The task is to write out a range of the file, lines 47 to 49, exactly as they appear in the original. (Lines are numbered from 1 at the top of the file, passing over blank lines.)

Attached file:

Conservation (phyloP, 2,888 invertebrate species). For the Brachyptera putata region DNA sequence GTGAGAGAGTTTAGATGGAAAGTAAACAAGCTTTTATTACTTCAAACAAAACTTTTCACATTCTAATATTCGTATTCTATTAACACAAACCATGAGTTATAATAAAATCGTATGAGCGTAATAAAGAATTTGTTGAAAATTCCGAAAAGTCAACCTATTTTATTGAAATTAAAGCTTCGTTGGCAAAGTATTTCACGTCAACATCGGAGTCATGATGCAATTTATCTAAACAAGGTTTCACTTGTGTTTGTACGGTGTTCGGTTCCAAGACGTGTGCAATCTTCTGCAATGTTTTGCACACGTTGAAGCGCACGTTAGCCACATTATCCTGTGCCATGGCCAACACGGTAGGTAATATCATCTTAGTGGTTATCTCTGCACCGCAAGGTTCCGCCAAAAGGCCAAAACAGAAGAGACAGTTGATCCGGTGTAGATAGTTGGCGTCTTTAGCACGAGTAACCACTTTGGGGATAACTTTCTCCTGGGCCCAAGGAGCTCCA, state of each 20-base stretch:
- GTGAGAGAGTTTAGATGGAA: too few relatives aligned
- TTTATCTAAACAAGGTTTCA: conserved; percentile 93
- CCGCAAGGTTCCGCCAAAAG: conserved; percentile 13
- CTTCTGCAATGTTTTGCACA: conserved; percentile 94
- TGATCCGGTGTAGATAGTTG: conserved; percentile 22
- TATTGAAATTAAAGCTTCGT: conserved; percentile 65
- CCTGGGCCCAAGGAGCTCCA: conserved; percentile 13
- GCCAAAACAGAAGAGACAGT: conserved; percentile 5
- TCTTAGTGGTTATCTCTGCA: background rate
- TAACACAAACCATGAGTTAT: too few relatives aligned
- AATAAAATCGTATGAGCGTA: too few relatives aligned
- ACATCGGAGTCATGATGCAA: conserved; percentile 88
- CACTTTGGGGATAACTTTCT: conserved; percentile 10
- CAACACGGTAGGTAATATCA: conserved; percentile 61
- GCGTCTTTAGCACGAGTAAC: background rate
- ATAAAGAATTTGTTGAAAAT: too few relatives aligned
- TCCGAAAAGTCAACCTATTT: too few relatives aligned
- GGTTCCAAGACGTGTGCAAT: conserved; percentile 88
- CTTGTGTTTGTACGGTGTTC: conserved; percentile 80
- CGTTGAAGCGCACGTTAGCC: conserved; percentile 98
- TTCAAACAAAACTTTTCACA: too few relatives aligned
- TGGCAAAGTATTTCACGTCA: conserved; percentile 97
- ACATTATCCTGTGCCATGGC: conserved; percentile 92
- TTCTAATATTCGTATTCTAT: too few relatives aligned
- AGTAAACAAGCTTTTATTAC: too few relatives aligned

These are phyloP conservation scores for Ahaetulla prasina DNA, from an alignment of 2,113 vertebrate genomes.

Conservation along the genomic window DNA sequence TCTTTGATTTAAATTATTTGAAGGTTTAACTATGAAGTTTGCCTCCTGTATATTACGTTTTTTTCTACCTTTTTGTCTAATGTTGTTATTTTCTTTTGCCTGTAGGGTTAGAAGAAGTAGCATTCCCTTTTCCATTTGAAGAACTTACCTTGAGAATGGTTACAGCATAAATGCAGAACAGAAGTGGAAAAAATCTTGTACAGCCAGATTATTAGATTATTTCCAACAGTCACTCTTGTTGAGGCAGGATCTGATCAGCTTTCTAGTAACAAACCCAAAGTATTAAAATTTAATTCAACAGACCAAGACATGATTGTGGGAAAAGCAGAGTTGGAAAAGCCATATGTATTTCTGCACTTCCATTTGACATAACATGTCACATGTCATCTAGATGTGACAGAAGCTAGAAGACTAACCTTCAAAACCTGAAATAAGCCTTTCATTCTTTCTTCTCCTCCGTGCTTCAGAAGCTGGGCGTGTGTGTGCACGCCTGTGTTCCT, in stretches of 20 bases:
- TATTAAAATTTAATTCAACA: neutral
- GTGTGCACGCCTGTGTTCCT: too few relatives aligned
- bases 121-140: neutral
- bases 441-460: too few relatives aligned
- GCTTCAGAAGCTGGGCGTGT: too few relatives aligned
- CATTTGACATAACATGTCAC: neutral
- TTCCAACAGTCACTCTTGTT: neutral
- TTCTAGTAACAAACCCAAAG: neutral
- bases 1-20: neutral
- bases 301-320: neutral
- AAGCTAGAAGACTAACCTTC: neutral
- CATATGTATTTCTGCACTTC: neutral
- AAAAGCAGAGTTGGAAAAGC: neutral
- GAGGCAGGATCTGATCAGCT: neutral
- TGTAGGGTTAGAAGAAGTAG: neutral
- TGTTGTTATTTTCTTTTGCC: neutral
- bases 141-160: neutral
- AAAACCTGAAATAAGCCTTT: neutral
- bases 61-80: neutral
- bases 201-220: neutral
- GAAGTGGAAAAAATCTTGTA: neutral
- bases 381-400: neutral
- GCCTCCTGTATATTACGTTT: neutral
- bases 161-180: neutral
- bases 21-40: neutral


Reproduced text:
- bases 61-80: neutral
- bases 201-220: neutral
- GAAGTGGAAAAAATCTTGTA: neutral